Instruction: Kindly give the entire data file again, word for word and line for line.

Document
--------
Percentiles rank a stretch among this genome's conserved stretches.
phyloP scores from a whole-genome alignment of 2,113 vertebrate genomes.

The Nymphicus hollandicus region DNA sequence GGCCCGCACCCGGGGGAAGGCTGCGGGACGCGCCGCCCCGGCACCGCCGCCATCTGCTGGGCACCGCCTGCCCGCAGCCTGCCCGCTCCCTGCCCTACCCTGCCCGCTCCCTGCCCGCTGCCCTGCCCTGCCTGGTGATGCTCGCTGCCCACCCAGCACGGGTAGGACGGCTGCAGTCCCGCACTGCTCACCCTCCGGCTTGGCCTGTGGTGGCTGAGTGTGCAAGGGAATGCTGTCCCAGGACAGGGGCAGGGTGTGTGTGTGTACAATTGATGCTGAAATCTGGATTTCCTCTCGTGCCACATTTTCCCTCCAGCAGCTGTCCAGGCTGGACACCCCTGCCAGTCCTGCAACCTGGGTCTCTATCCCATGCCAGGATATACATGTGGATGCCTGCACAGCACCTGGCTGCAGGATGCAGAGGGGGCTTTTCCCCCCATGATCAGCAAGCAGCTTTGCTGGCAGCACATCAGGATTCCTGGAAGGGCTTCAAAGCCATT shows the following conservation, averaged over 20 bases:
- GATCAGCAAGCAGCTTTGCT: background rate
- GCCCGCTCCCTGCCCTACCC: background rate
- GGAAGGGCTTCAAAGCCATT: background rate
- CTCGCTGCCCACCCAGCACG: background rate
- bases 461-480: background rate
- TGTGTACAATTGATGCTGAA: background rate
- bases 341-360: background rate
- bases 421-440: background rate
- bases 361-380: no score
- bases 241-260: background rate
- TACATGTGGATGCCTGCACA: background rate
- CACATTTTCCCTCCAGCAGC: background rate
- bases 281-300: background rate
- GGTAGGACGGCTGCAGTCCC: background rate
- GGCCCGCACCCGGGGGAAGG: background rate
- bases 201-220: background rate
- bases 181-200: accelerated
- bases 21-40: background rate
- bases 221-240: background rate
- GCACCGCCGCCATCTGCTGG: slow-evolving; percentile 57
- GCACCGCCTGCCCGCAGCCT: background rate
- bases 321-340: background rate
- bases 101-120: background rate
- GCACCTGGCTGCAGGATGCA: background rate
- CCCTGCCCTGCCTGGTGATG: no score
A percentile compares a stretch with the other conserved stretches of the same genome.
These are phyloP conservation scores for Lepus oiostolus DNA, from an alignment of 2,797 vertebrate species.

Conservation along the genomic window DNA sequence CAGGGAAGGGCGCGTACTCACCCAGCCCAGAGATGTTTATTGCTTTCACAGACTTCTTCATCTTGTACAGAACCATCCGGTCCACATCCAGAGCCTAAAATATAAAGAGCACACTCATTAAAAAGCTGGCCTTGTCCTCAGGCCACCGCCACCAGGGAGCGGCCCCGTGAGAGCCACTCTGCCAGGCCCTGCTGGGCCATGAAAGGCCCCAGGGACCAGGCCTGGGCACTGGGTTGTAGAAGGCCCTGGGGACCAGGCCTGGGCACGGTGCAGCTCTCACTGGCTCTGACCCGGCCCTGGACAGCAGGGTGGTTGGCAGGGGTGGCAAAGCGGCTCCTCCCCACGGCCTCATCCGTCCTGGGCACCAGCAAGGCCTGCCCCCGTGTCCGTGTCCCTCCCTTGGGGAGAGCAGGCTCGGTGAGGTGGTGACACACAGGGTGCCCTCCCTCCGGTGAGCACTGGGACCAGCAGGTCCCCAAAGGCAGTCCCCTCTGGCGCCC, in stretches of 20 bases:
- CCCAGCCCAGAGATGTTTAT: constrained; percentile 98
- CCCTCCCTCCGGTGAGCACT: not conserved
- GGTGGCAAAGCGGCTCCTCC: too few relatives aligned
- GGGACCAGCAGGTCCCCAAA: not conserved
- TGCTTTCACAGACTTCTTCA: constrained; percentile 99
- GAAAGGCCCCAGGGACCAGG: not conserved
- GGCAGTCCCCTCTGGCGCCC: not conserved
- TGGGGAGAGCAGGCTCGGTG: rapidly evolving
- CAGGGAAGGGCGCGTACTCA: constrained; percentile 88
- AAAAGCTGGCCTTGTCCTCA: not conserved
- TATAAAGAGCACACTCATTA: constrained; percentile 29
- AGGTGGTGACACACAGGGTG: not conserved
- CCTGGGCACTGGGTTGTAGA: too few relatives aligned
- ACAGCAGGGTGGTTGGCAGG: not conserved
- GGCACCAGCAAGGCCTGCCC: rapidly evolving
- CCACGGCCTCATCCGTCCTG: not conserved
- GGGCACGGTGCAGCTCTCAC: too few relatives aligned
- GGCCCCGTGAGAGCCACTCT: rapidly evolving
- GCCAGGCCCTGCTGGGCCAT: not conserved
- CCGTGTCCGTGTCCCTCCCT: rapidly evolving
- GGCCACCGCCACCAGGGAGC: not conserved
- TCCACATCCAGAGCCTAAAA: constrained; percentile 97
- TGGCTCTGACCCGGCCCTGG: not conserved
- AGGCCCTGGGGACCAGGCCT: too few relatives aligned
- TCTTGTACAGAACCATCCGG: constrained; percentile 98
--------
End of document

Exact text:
Percentiles rank a stretch among this genome's conserved stretches.
phyloP scores from a whole-genome alignment of 2,113 vertebrate genomes.

The Nymphicus hollandicus region DNA sequence GGCCCGCACCCGGGGGAAGGCTGCGGGACGCGCCGCCCCGGCACCGCCGCCATCTGCTGGGCACCGCCTGCCCGCAGCCTGCCCGCTCCCTGCCCTACCCTGCCCGCTCCCTGCCCGCTGCCCTGCCCTGCCTGGTGATGCTCGCTGCCCACCCAGCACGGGTAGGACGGCTGCAGTCCCGCACTGCTCACCCTCCGGCTTGGCCTGTGGTGGCTGAGTGTGCAAGGGAATGCTGTCCCAGGACAGGGGCAGGGTGTGTGTGTGTACAATTGATGCTGAAATCTGGATTTCCTCTCGTGCCACATTTTCCCTCCAGCAGCTGTCCAGGCTGGACACCCCTGCCAGTCCTGCAACCTGGGTCTCTATCCCATGCCAGGATATACATGTGGATGCCTGCACAGCACCTGGCTGCAGGATGCAGAGGGGGCTTTTCCCCCCATGATCAGCAAGCAGCTTTGCTGGCAGCACATCAGGATTCCTGGAAGGGCTTCAAAGCCATT shows the following conservation, averaged over 20 bases:
- GATCAGCAAGCAGCTTTGCT: background rate
- GCCCGCTCCCTGCCCTACCC: background rate
- GGAAGGGCTTCAAAGCCATT: background rate
- CTCGCTGCCCACCCAGCACG: background rate
- bases 461-480: background rate
- TGTGTACAATTGATGCTGAA: background rate
- bases 341-360: background rate
- bases 421-440: background rate
- bases 361-380: no score
- bases 241-260: background rate
- TACATGTGGATGCCTGCACA: background rate
- CACATTTTCCCTCCAGCAGC: background rate
- bases 281-300: background rate
- GGTAGGACGGCTGCAGTCCC: background rate
- GGCCCGCACCCGGGGGAAGG: background rate
- bases 201-220: background rate
- bases 181-200: accelerated
- bases 21-40: background rate
- bases 221-240: background rate
- GCACCGCCGCCATCTGCTGG: slow-evolving; percentile 57
- GCACCGCCTGCCCGCAGCCT: background rate
- bases 321-340: background rate
- bases 101-120: background rate
- GCACCTGGCTGCAGGATGCA: background rate
- CCCTGCCCTGCCTGGTGATG: no score
A percentile compares a stretch with the other conserved stretches of the same genome.
These are phyloP conservation scores for Lepus oiostolus DNA, from an alignment of 2,797 vertebrate species.

Conservation along the genomic window DNA sequence CAGGGAAGGGCGCGTACTCACCCAGCCCAGAGATGTTTATTGCTTTCACAGACTTCTTCATCTTGTACAGAACCATCCGGTCCACATCCAGAGCCTAAAATATAAAGAGCACACTCATTAAAAAGCTGGCCTTGTCCTCAGGCCACCGCCACCAGGGAGCGGCCCCGTGAGAGCCACTCTGCCAGGCCCTGCTGGGCCATGAAAGGCCCCAGGGACCAGGCCTGGGCACTGGGTTGTAGAAGGCCCTGGGGACCAGGCCTGGGCACGGTGCAGCTCTCACTGGCTCTGACCCGGCCCTGGACAGCAGGGTGGTTGGCAGGGGTGGCAAAGCGGCTCCTCCCCACGGCCTCATCCGTCCTGGGCACCAGCAAGGCCTGCCCCCGTGTCCGTGTCCCTCCCTTGGGGAGAGCAGGCTCGGTGAGGTGGTGACACACAGGGTGCCCTCCCTCCGGTGAGCACTGGGACCAGCAGGTCCCCAAAGGCAGTCCCCTCTGGCGCCC, in stretches of 20 bases:
- CCCAGCCCAGAGATGTTTAT: constrained; percentile 98
- CCCTCCCTCCGGTGAGCACT: not conserved
- GGTGGCAAAGCGGCTCCTCC: too few relatives aligned
- GGGACCAGCAGGTCCCCAAA: not conserved
- TGCTTTCACAGACTTCTTCA: constrained; percentile 99
- GAAAGGCCCCAGGGACCAGG: not conserved
- GGCAGTCCCCTCTGGCGCCC: not conserved
- TGGGGAGAGCAGGCTCGGTG: rapidly evolving
- CAGGGAAGGGCGCGTACTCA: constrained; percentile 88
- AAAAGCTGGCCTTGTCCTCA: not conserved
- TATAAAGAGCACACTCATTA: constrained; percentile 29
- AGGTGGTGACACACAGGGTG: not conserved
- CCTGGGCACTGGGTTGTAGA: too few relatives aligned
- ACAGCAGGGTGGTTGGCAGG: not conserved
- GGCACCAGCAAGGCCTGCCC: rapidly evolving
- CCACGGCCTCATCCGTCCTG: not conserved
- GGGCACGGTGCAGCTCTCAC: too few relatives aligned
- GGCCCCGTGAGAGCCACTCT: rapidly evolving
- GCCAGGCCCTGCTGGGCCAT: not conserved
- CCGTGTCCGTGTCCCTCCCT: rapidly evolving
- GGCCACCGCCACCAGGGAGC: not conserved
- TCCACATCCAGAGCCTAAAA: constrained; percentile 97
- TGGCTCTGACCCGGCCCTGG: not conserved
- AGGCCCTGGGGACCAGGCCT: too few relatives aligned
- TCTTGTACAGAACCATCCGG: constrained; percentile 98